The Sound of Music from Earlham Grove

Wednesday, 19 June 2013





Do - a deer a female deer,
Re - a drop of golden sun,
Mi - a name I call myself,
Fa - a long, long way to run
So - a needle pulling thread
La - a note to follow so
Ti - a drink with jam and bread
That will bring us back to Do.

The music education system highlighted in The Sound of Music, and the introduction to music for so many - the Tonic Sol-Fa system - was pioneered in Forest Gate in the late nineteenth century.

The Revd John Curwen (1816 - 1880) originally from Workington, in Cumbria, moved to what is now Newham in May 1844, when he became the minister of the Congregational Church in Balaam Street, Plaistow.



John Curwen 1816 - 1880

By this time he was already a keen musicologist, with a particular interest in developing an easier method by which to teach Sunday School children to sing.  In 1840 he had met  Sarah Glover, and had been very impressed with the way in which she taught music at a school in Norwich.

Based on her work, he developed the Tonic Sol-Fa system, which allowed people to sight read music.  Details of his revolutionary new method were first published in the Independent magazine in 1842. He established the Tonic Sol-Fa Press in North Street, Plaistow in 1863 and began publishing huge volumes of literature and music, intended to raise standards of musical education, for both teachers and pupils.

The following year he resigned his ministry to devote more time to music.  In 1879 he opened the Tonic Sol-Fa College at what is now 175, Earlham Grove, Forest Gate.  John Curwen died in 1880 and was succeeded by his eldest son, John Spencer Curwen (1847 - 1916) who, like his father, was a passionate promoter of the Tonic Sol-Fa system.


Late 19th century artist's impression of the College/School of Music. Its lopsided appearance is accounted for because the original architects plans for the whole building were never completed.

In 1882 he established the Stratford Music festival, the oldest event of its kind in Great Britain (although now sponsored by neighbouring borough, Waltham Forest, as the East London Music festival).


John Spencer Curwen (1847 - 1916), who took over his father's baton, at the College in Earlham Grove
Harding Bonner, an associate of JS Curwen at the College, started private classes there in 1885 and in 1890, when the Tonic Sol-Fa College moved to Finsbury, in central London, he leased the Earlham Grove premises and turned them into the Forest Gate School of Music.



Harding Bonner 1853 - 1907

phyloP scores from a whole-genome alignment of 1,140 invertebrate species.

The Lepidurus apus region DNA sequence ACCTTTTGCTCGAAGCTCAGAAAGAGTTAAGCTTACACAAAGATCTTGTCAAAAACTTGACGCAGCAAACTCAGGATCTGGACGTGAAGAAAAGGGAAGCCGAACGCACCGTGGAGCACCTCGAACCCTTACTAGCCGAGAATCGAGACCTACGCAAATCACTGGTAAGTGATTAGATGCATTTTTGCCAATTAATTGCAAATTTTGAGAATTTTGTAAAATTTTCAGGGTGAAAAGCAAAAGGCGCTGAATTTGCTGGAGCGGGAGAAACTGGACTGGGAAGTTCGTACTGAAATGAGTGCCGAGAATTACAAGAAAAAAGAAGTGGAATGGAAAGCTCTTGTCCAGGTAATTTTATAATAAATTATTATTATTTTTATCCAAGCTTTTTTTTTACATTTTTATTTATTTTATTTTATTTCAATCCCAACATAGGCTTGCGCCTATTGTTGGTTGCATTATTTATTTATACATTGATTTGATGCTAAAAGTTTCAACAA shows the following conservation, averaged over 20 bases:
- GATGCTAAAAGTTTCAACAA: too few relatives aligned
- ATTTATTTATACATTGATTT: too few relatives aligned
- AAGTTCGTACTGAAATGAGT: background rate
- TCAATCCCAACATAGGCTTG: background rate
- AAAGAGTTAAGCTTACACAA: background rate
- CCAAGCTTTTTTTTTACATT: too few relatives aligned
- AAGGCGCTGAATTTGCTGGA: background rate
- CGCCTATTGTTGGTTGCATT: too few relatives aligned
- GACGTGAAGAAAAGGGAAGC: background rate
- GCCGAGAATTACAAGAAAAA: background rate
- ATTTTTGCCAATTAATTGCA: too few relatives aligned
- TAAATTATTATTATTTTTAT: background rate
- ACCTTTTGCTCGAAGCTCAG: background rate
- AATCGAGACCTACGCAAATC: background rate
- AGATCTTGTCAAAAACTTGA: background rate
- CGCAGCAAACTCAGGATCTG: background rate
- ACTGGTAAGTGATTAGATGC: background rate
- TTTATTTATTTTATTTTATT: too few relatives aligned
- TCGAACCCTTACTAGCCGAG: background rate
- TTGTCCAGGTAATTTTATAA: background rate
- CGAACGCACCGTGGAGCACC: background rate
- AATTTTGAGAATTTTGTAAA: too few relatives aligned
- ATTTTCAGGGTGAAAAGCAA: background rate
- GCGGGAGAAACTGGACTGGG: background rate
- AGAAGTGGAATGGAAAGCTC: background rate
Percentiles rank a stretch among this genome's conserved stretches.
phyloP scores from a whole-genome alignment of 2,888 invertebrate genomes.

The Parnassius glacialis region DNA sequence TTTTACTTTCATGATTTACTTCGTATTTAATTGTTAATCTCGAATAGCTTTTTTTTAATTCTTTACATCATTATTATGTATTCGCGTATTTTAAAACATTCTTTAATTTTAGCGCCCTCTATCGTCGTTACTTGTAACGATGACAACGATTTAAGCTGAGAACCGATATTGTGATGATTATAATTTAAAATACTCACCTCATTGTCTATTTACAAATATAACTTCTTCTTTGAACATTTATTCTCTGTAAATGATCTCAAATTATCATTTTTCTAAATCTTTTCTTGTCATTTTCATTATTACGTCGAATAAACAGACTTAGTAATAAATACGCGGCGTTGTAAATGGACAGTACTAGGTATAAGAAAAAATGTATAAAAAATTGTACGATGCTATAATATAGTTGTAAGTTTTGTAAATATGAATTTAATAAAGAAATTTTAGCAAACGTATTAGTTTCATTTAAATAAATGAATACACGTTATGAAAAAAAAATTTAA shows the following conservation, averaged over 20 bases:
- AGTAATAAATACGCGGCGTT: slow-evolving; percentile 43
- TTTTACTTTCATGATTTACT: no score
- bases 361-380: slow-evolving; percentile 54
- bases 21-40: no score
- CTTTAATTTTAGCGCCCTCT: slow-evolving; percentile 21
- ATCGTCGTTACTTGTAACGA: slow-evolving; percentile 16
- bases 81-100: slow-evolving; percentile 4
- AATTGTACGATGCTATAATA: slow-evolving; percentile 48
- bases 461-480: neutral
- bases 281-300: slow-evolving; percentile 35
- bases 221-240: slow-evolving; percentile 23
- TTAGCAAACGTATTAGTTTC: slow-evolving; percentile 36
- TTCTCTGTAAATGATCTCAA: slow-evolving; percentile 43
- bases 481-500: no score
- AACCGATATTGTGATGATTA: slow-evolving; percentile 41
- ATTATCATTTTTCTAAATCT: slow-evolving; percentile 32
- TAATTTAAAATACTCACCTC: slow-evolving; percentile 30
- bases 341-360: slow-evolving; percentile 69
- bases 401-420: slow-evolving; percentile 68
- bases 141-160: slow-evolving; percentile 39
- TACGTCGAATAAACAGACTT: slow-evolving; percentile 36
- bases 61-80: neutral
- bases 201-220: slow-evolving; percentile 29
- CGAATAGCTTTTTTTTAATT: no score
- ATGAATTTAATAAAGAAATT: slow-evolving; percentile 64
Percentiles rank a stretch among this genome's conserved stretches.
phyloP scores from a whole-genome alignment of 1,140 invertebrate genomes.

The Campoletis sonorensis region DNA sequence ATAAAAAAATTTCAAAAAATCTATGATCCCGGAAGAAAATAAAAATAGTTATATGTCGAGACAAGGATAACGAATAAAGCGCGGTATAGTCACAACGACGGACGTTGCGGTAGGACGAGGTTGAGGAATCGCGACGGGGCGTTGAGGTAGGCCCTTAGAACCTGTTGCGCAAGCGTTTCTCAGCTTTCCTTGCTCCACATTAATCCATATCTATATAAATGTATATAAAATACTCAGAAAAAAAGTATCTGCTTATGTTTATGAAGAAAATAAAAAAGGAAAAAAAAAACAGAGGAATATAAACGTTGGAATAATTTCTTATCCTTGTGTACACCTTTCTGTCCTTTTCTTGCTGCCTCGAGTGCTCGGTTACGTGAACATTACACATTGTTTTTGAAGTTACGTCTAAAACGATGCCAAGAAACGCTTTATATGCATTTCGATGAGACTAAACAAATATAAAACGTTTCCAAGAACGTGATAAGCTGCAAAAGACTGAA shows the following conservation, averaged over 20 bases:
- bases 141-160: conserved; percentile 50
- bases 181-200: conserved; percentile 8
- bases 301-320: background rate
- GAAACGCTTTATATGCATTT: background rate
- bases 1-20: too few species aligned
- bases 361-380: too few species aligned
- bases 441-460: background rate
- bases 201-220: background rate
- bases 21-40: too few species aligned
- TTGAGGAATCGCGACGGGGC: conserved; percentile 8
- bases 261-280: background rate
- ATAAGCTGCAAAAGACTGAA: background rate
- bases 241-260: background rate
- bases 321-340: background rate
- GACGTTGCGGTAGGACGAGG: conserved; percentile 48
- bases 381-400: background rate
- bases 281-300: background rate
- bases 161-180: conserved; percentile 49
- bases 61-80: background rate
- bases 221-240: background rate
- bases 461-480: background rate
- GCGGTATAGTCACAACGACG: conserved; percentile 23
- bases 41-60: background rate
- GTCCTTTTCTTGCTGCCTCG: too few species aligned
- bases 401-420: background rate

In 1897 at his suggestion, the owners erected the Earlham Hall, in front of the original buildings, as a local entertainment venue.



Artists impression of Earlham Hall, at the time of its construction, in 1897

The School of Music and newly built Earlham Hall proved to be huge successes.

By the turn of the twentieth century, the school boasted over 1,000 pupils, and in 1906 was renamed the Metropolitan Academy of Music.  Harding Bonner died shortly afterwards, and was succeeded by his son, Frank, who greatly expanded the Academy.  In 1916 it had 12 branches throughout London and Essex, with a membership of about 2,300 students. After World War I, this rose to 5,000.  It peaked at 5,600 in 1926. By then it was the largest music institution in the country. 


School of Music, 1897, with 700 students and 33 "professors"


The new Earlham Hall, meanwhile, could accommodate around 500 people and hosted regular soirees, as the advertisement and programmes for the events - below, at the end of the nineteenth century, show.



Handbill advertising a soiree at the Earlham Hall, 1899




Forest Gate School of Music c 1930

The Music School closed during World War II, and the premises are now occupied as a place of worship, by the Holy Order of Cherubim and Seraphim Church.


The Cherubim and Seraphim Church, as the building stands today, the remnants of the old School of Music remain behind this building


Remodelled and minus the tower and chimneys - what remains of the old Music School, today

John Curwen's legacy survives elsewhere in Forest Gate.  The house in Romford Road, in the photo below, was built around 1869, and its first occupant was John Curwen.  He called it Workington House, after his former home town.  He lived there until his death in 1880.

More recently the house was renamed Palmerstone House and it has subsequently been converted to the Imamia Mosque. 
. .


John Curwen's former residence: Workington/Palmerstone House, Romford Road. Now the Imamia Mosque

(Based on the Victoria History of Essex vol V1 and East Ham and West Ham Past, by Jim Lewis, and articles from The Forest Gate Weekly News)

1 comment:

  1. Curwen professionally thieved Sarah Anna Glover's intellectual property, expressly without her permission, (he had asked) and attempted to pass off the whole Sol-fa phenomenon as his own. He profited greatly from his deceit and even today people are not aware that the Curwen ripped off Glover's work — his feeling being that she couldn't take it further (perhaps true) because she was a mere woman. The forthcoming book about Glover by Dr Jane Southcott will confirm the true attribution of Sol-fa and permanently expose Curwen for the cheat he was.

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